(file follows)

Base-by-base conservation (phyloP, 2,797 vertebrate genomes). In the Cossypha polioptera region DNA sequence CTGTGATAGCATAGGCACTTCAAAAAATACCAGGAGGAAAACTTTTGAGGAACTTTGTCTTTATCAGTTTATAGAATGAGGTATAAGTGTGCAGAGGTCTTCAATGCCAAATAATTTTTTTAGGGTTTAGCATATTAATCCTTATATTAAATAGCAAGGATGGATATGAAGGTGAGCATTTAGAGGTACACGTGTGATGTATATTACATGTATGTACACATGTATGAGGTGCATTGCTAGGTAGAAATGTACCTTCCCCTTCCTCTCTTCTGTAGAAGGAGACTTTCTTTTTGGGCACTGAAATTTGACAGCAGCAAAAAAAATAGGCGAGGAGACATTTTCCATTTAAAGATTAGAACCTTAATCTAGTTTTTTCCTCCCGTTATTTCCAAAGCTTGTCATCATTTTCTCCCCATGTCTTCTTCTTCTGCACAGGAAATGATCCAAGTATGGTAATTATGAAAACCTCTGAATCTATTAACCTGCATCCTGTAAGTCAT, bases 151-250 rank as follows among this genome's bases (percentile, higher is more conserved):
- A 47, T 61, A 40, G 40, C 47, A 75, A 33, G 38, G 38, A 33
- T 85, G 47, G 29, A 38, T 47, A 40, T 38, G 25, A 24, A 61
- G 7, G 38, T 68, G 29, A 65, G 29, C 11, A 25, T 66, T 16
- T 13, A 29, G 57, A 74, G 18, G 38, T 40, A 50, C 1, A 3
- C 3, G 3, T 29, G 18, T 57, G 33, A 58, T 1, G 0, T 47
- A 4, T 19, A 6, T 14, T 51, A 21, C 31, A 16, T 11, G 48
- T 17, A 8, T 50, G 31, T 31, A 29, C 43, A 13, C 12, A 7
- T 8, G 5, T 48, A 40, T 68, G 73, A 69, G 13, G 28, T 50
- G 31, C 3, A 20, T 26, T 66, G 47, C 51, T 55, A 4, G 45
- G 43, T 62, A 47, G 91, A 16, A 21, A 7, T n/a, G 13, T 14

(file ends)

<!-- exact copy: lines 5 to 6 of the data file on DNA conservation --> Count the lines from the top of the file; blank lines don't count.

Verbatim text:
- T 13, A 29, G 57, A 74, G 18, G 38, T 40, A 50, C 1, A 3
- C 3, G 3, T 29, G 18, T 57, G 33, A 58, T 1, G 0, T 47